Sewer repair project under Spout Run Pkwy and I-66 on track to finish this spring

A sewer repair project running underneath homes, parkland and highway lanes between the Spout Run Pkwy and Rosslyn is set to wrap up this spring.

Contractor AM-Liner East is scheduled to finish relining 3,400 linear feet of aging wastewater pipe, some of which is 115 feet below ground, by March 1.

The remainder of the Spout Run Deep Sanitary Sewer Relining project should be finished by May, said Arlington Dept. of Environmental Services spokesperson Kiara Candelaria Nieves.

“The bypass removal and restoration work are anticipated to begin on March 4 and take approximately two months to complete, weather permitting,” she said.

The project has prompted temporary lane closures — including, most visibly, along Spout Run near the merge onto the southbound GW Parkway — as well as diversions on Custis Trail. It aims to fix an 86-year-old pipe that has started to crack and corrode.

Work crews inserted a flexible liner into the existing sewer and pumped in heated water, pushing the liner against the aging sewer walls. The heat caused the liner material to harden, creating a new pipe that is expected to last 50-70 years.

The “cure-in-place” process has been used in numerous other Arlington water infrastructure projects, though the Spout Run project is at a larger scale than most.

To allow the sewer to continue functioning during repairs, workers installed a long, temporary bypass, visible above ground alongside the Custis Trail and along the median of Langston Blvd.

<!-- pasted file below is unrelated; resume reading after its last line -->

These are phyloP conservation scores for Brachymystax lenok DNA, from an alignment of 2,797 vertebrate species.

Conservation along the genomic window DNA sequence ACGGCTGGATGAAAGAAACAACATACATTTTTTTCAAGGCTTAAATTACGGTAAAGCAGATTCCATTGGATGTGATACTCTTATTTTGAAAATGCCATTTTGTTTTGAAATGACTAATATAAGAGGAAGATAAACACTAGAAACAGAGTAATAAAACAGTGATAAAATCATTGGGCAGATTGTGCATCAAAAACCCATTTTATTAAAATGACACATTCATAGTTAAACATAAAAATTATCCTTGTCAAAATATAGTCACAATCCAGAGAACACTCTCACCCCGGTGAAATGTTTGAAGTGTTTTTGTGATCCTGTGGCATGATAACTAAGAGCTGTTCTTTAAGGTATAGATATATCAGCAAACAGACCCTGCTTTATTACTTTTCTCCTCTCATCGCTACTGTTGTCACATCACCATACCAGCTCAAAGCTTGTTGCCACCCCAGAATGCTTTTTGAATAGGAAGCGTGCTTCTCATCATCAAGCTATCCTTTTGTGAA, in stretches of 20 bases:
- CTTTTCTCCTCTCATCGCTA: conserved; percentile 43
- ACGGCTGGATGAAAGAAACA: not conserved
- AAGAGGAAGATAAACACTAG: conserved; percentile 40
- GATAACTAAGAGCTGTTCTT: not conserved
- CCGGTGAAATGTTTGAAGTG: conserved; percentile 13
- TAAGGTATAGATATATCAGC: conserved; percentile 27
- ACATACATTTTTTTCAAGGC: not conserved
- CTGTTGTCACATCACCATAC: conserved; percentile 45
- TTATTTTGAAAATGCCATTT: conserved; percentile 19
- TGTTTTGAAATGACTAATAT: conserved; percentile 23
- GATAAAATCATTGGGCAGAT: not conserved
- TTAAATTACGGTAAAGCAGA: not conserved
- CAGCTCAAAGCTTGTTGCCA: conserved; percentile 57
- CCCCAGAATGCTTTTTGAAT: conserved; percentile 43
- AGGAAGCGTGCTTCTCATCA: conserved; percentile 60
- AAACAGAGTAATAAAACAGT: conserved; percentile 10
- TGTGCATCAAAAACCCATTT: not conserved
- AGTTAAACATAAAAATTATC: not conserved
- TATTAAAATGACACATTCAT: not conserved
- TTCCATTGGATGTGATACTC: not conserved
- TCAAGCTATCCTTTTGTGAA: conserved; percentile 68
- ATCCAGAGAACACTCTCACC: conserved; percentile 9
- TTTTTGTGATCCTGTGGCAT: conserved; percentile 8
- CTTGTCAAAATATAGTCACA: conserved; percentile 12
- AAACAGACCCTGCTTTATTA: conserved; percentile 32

The $7.9 million project is expected to end approximately two months later than the county initially projected.

“So far, the project is within budget,” Candelaria Nieves said, referring to an updated budget from 2023.

The cost to repair the line, which runs under federally protected land and I-66, far exceeded the project’s original budget allocation of $5.3 million. That $2.6 million increase was due to challenges of working on high-traffic roadways and navigating permitting processes and regulations for the Virginia Dept. of Transportation as well as the National Park Service.

“It is believed that the bidders perceived significantly more risk in these bid items, which County staff consider fair given the unique challenges of this project area,” a county report said.

The county identified this sewer line for repair in 2019 after a video inspection “revealed corrosion of the concrete pipe, indicated by exposed aggregate, exposed reinforcing steel, infiltration at the pipe joints, and small cracks,” according to the report.

The project is part of a county program to rehabilitate critical large-diameter pipelines in Arlington’s 465-mile sanitary sewage system.

A pipeline before and after repairs (via Arlington County)